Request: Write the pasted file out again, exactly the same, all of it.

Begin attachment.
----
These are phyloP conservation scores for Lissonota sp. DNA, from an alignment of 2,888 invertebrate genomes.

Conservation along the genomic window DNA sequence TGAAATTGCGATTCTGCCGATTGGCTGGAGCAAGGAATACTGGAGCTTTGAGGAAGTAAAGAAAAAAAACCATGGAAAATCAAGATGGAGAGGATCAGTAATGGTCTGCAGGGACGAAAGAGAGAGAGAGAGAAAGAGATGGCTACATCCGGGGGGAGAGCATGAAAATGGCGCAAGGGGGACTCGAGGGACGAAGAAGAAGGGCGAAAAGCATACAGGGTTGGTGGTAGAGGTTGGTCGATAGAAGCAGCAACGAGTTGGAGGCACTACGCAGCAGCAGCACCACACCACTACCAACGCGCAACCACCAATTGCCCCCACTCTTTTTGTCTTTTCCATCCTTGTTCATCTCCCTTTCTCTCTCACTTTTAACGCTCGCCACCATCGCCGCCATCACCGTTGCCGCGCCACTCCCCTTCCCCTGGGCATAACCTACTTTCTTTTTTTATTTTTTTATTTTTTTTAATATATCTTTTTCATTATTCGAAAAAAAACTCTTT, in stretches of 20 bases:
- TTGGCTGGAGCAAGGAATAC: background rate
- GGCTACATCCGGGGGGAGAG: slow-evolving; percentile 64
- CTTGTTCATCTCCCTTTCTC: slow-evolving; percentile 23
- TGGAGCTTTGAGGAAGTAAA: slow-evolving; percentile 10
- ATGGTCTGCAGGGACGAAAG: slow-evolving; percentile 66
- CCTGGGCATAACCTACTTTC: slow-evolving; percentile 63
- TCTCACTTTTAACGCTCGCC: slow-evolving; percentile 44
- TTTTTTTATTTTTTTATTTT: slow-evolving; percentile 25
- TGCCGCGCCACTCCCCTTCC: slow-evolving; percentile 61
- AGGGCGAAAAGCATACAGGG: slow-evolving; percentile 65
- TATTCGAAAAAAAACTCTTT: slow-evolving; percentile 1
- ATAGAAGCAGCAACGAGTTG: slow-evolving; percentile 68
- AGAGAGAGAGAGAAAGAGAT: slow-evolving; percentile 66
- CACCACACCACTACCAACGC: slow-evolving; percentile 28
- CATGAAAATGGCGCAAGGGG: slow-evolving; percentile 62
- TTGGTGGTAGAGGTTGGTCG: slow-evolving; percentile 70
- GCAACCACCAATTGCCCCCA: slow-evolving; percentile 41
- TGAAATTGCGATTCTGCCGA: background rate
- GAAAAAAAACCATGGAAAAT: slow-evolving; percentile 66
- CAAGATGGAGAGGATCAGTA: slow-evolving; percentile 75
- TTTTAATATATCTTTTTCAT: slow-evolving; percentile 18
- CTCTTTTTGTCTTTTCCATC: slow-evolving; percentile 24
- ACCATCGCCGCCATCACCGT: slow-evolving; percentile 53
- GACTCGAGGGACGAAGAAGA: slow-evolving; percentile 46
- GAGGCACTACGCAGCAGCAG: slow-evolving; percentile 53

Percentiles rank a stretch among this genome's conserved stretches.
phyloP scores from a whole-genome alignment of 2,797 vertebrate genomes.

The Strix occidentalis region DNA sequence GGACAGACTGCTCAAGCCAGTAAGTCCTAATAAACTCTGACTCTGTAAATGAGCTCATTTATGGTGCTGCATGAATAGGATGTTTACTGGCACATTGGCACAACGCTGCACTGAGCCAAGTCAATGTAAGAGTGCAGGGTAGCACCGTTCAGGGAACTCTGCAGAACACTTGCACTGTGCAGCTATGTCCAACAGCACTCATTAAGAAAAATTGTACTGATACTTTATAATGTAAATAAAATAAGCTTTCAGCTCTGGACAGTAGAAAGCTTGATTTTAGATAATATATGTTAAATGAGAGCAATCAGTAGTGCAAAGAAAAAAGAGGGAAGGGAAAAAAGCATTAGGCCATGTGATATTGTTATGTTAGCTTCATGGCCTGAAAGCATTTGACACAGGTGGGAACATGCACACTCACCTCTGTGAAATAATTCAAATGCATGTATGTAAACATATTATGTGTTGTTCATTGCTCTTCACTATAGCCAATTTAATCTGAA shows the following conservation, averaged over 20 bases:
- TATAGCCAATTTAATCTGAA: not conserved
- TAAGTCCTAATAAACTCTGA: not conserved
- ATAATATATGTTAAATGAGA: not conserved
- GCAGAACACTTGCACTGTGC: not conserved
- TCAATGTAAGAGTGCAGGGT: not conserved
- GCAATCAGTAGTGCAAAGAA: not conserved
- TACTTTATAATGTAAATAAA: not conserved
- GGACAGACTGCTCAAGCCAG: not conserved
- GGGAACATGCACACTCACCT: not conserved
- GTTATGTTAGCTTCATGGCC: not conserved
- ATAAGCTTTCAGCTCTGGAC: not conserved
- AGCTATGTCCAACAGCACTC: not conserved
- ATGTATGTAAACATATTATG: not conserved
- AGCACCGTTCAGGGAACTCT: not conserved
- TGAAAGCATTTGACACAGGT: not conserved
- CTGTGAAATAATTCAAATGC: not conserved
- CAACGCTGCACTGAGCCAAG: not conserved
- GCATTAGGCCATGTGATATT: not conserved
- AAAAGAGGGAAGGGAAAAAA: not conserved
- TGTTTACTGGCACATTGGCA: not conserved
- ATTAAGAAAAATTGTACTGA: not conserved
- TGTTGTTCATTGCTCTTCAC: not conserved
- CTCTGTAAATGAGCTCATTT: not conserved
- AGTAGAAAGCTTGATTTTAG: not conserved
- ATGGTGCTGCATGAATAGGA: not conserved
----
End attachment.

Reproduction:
These are phyloP conservation scores for Lissonota sp. DNA, from an alignment of 2,888 invertebrate genomes.

Conservation along the genomic window DNA sequence TGAAATTGCGATTCTGCCGATTGGCTGGAGCAAGGAATACTGGAGCTTTGAGGAAGTAAAGAAAAAAAACCATGGAAAATCAAGATGGAGAGGATCAGTAATGGTCTGCAGGGACGAAAGAGAGAGAGAGAGAAAGAGATGGCTACATCCGGGGGGAGAGCATGAAAATGGCGCAAGGGGGACTCGAGGGACGAAGAAGAAGGGCGAAAAGCATACAGGGTTGGTGGTAGAGGTTGGTCGATAGAAGCAGCAACGAGTTGGAGGCACTACGCAGCAGCAGCACCACACCACTACCAACGCGCAACCACCAATTGCCCCCACTCTTTTTGTCTTTTCCATCCTTGTTCATCTCCCTTTCTCTCTCACTTTTAACGCTCGCCACCATCGCCGCCATCACCGTTGCCGCGCCACTCCCCTTCCCCTGGGCATAACCTACTTTCTTTTTTTATTTTTTTATTTTTTTTAATATATCTTTTTCATTATTCGAAAAAAAACTCTTT, in stretches of 20 bases:
- TTGGCTGGAGCAAGGAATAC: background rate
- GGCTACATCCGGGGGGAGAG: slow-evolving; percentile 64
- CTTGTTCATCTCCCTTTCTC: slow-evolving; percentile 23
- TGGAGCTTTGAGGAAGTAAA: slow-evolving; percentile 10
- ATGGTCTGCAGGGACGAAAG: slow-evolving; percentile 66
- CCTGGGCATAACCTACTTTC: slow-evolving; percentile 63
- TCTCACTTTTAACGCTCGCC: slow-evolving; percentile 44
- TTTTTTTATTTTTTTATTTT: slow-evolving; percentile 25
- TGCCGCGCCACTCCCCTTCC: slow-evolving; percentile 61
- AGGGCGAAAAGCATACAGGG: slow-evolving; percentile 65
- TATTCGAAAAAAAACTCTTT: slow-evolving; percentile 1
- ATAGAAGCAGCAACGAGTTG: slow-evolving; percentile 68
- AGAGAGAGAGAGAAAGAGAT: slow-evolving; percentile 66
- CACCACACCACTACCAACGC: slow-evolving; percentile 28
- CATGAAAATGGCGCAAGGGG: slow-evolving; percentile 62
- TTGGTGGTAGAGGTTGGTCG: slow-evolving; percentile 70
- GCAACCACCAATTGCCCCCA: slow-evolving; percentile 41
- TGAAATTGCGATTCTGCCGA: background rate
- GAAAAAAAACCATGGAAAAT: slow-evolving; percentile 66
- CAAGATGGAGAGGATCAGTA: slow-evolving; percentile 75
- TTTTAATATATCTTTTTCAT: slow-evolving; percentile 18
- CTCTTTTTGTCTTTTCCATC: slow-evolving; percentile 24
- ACCATCGCCGCCATCACCGT: slow-evolving; percentile 53
- GACTCGAGGGACGAAGAAGA: slow-evolving; percentile 46
- GAGGCACTACGCAGCAGCAG: slow-evolving; percentile 53

Percentiles rank a stretch among this genome's conserved stretches.
phyloP scores from a whole-genome alignment of 2,797 vertebrate genomes.

The Strix occidentalis region DNA sequence GGACAGACTGCTCAAGCCAGTAAGTCCTAATAAACTCTGACTCTGTAAATGAGCTCATTTATGGTGCTGCATGAATAGGATGTTTACTGGCACATTGGCACAACGCTGCACTGAGCCAAGTCAATGTAAGAGTGCAGGGTAGCACCGTTCAGGGAACTCTGCAGAACACTTGCACTGTGCAGCTATGTCCAACAGCACTCATTAAGAAAAATTGTACTGATACTTTATAATGTAAATAAAATAAGCTTTCAGCTCTGGACAGTAGAAAGCTTGATTTTAGATAATATATGTTAAATGAGAGCAATCAGTAGTGCAAAGAAAAAAGAGGGAAGGGAAAAAAGCATTAGGCCATGTGATATTGTTATGTTAGCTTCATGGCCTGAAAGCATTTGACACAGGTGGGAACATGCACACTCACCTCTGTGAAATAATTCAAATGCATGTATGTAAACATATTATGTGTTGTTCATTGCTCTTCACTATAGCCAATTTAATCTGAA shows the following conservation, averaged over 20 bases:
- TATAGCCAATTTAATCTGAA: not conserved
- TAAGTCCTAATAAACTCTGA: not conserved
- ATAATATATGTTAAATGAGA: not conserved
- GCAGAACACTTGCACTGTGC: not conserved
- TCAATGTAAGAGTGCAGGGT: not conserved
- GCAATCAGTAGTGCAAAGAA: not conserved
- TACTTTATAATGTAAATAAA: not conserved
- GGACAGACTGCTCAAGCCAG: not conserved
- GGGAACATGCACACTCACCT: not conserved
- GTTATGTTAGCTTCATGGCC: not conserved
- ATAAGCTTTCAGCTCTGGAC: not conserved
- AGCTATGTCCAACAGCACTC: not conserved
- ATGTATGTAAACATATTATG: not conserved
- AGCACCGTTCAGGGAACTCT: not conserved
- TGAAAGCATTTGACACAGGT: not conserved
- CTGTGAAATAATTCAAATGC: not conserved
- CAACGCTGCACTGAGCCAAG: not conserved
- GCATTAGGCCATGTGATATT: not conserved
- AAAAGAGGGAAGGGAAAAAA: not conserved
- TGTTTACTGGCACATTGGCA: not conserved
- ATTAAGAAAAATTGTACTGA: not conserved
- TGTTGTTCATTGCTCTTCAC: not conserved
- CTCTGTAAATGAGCTCATTT: not conserved
- AGTAGAAAGCTTGATTTTAG: not conserved
- ATGGTGCTGCATGAATAGGA: not conserved